Donna went out and got a brunette of the same long hair style and truly it looked like my hair.  I really liked it. And Steve thought we should get the blonde too --- just for fun --- and so he can go out on a date with that "blonde"  :)

Success!  We looked at the real hair wigs (they are much more expensive and more to upkeep as they are real) = $800 plus. but decided since this is a temporary hair loss from the cancer and hopefully by March I will have some hair back, I was going to go with the synthetic new technology hair -- it looked good and made me feel beautiful.  For running I will wear a cap, a hat hopefully something so it doesn't fly off....  but the wig will be good.  And the blonde one will be fun.

Jeff & Judy think I should go back to the shop when the wig comes in and get my photo with various wigs on my head and people can vote on what they think looks good on me.  :)  Pretty funny, crazy Relay friends I have ---- gotta love them - they are trying to make this fun for me too.

The wig should be in soon - Donna said it takes about 5 days.  Her shop is just awesome, people in there, the customers and the sales lady are so friendly and warm.  So glad we went to the Pink Petal..   More to come on this part of the story....  stay tuned.


Oh ya - side note --- Donna is the Look Good Feel Better coordinator in the area, volunteering for the American Cancer Society.

The Look Good...Feel Better program is a community-based, free, national service. It teaches female cancer patients beauty tips to look better and feel good about how they look during chemotherapy and radiation treatments.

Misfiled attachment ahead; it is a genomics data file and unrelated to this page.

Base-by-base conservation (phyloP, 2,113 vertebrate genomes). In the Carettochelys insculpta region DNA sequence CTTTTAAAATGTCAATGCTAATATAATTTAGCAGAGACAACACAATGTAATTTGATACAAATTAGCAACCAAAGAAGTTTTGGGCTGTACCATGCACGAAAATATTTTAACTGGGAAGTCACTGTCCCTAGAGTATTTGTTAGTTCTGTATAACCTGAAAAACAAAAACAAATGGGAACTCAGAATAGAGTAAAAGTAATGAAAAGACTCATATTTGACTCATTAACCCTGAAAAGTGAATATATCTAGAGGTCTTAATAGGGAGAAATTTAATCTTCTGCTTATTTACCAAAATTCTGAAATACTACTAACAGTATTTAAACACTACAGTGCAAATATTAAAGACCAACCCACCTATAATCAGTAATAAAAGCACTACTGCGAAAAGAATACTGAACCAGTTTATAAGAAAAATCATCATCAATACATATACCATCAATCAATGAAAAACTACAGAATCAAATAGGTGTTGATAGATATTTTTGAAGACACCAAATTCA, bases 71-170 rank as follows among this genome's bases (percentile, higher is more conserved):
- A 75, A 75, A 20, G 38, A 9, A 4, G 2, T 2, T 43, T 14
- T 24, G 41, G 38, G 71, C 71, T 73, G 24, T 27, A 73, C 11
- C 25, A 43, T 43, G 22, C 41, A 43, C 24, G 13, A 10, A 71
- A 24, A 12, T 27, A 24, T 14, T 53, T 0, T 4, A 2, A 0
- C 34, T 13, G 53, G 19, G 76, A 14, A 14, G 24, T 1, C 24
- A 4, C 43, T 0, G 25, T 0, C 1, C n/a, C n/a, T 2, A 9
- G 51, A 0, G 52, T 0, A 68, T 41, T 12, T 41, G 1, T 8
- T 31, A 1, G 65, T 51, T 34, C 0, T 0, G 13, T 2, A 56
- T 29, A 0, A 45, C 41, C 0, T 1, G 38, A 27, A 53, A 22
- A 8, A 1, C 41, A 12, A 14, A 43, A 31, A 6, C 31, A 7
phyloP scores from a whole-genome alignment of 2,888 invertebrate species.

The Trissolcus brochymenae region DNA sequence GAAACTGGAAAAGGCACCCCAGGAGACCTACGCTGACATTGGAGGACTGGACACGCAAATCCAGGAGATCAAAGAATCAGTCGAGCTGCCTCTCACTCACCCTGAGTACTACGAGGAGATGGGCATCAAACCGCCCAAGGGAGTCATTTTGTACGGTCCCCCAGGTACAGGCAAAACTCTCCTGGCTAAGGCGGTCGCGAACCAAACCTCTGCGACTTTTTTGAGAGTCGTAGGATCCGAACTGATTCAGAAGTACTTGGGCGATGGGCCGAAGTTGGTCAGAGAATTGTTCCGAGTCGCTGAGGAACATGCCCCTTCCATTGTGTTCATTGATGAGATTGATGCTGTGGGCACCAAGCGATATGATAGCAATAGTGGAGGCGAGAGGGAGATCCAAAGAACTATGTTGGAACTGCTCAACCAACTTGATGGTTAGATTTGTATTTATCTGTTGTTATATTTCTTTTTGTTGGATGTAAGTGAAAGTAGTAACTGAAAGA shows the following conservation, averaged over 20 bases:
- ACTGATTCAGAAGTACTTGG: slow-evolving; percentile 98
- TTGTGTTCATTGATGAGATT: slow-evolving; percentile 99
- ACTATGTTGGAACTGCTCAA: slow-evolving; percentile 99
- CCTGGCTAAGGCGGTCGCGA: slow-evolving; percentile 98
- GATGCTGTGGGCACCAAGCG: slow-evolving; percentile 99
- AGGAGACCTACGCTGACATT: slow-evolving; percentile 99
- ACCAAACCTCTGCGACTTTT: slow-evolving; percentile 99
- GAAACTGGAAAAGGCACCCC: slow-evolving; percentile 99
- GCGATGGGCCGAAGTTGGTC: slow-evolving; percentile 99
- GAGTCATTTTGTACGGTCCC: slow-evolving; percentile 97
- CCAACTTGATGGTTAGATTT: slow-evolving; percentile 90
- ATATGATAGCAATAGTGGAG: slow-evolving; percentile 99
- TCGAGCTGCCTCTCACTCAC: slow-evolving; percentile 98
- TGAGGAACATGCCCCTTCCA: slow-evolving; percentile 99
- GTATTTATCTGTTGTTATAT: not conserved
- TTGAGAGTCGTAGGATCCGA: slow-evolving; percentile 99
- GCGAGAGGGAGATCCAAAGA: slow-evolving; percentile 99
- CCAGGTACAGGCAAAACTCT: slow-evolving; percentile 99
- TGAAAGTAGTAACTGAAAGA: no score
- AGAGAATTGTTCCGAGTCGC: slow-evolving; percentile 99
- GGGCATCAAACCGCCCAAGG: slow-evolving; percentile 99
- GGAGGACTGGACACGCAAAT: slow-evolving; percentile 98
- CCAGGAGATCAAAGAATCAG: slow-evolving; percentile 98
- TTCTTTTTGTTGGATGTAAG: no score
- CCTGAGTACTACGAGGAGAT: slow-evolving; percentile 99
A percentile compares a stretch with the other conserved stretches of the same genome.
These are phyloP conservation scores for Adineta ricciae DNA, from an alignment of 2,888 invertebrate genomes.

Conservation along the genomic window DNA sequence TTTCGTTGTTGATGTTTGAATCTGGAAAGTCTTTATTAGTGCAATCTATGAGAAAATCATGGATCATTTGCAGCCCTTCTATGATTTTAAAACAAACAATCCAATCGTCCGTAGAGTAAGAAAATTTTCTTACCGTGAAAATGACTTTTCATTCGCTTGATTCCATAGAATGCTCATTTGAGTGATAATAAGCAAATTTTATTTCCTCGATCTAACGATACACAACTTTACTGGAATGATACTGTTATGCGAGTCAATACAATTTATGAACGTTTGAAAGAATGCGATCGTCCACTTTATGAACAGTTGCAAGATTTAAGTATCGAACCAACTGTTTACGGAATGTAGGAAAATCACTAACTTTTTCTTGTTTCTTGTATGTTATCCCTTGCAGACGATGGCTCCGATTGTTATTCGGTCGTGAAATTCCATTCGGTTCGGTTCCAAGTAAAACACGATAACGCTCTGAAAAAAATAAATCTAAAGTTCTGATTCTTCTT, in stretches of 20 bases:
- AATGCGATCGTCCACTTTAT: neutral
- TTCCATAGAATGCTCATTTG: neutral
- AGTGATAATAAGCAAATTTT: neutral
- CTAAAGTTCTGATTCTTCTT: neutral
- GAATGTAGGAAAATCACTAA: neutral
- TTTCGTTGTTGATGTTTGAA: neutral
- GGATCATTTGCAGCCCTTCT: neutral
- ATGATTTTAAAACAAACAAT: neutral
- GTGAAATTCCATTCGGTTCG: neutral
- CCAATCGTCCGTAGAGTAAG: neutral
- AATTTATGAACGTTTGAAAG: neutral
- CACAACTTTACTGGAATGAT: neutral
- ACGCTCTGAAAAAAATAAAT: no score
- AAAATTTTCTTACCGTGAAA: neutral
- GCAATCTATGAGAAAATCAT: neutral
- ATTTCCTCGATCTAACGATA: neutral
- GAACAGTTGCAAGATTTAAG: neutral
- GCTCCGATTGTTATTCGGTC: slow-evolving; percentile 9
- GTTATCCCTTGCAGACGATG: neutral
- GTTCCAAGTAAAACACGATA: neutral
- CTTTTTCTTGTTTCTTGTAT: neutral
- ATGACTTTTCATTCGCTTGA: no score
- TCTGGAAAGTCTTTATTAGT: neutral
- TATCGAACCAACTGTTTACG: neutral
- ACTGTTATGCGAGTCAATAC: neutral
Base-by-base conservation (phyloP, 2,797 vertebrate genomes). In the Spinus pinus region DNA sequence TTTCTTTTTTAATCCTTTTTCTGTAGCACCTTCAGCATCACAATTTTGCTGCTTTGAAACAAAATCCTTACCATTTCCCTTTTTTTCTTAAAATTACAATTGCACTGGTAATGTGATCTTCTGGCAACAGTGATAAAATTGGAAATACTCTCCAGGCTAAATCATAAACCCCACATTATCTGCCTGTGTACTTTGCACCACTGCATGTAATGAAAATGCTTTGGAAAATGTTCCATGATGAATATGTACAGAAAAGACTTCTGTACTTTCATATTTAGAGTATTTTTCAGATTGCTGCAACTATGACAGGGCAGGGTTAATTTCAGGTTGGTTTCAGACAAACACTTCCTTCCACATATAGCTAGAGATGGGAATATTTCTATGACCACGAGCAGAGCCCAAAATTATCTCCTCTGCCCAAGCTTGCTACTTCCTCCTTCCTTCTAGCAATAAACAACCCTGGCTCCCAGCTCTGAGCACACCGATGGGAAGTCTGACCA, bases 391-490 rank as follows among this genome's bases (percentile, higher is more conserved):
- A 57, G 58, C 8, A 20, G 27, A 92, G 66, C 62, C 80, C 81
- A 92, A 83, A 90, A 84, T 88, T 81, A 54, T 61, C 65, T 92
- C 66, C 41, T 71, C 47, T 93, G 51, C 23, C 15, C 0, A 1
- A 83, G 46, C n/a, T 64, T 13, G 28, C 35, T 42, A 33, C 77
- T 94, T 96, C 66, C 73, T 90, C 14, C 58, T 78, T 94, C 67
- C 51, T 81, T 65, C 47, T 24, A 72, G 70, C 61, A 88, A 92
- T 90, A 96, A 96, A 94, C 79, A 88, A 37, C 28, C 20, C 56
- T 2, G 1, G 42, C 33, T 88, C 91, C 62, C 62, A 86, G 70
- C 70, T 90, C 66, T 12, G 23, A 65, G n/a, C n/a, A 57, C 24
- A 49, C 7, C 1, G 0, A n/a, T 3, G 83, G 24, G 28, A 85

I asked her if she would show me how to wear scarves and all that the program has to offer for cancer patients and of course she will when I come in again.  Very cool.

I didn't bring my camera in the shop with me that day and will have to go back as I really want to share it with you all.  Such a great place - inviting, warm and welcoming place --- great healing environment and Donna's smile really tops it off.  :)


Me and My "Caregiver"

Saturday, July 24, 2010

I think I swallowed a tennis ball.... but now it's Shrinking!

In the beginning when we (Steve and I) were monitoring the "lump" in my stomach it was the size of a tennis ball, we would laugh and joke that maybe I swallowed one of Oakley's tennis balls....  then another tennis ball and the one that was the spleen had grown more like a small football.  It was hard to breathe on my runs, and felt so odd.  Just imagine swallowing a tennis ball and running for 8 miles.... :)  Oakley likes to run with balls in his mouth, but I wasn't so happy running with this tennis ball in my stomach.  :(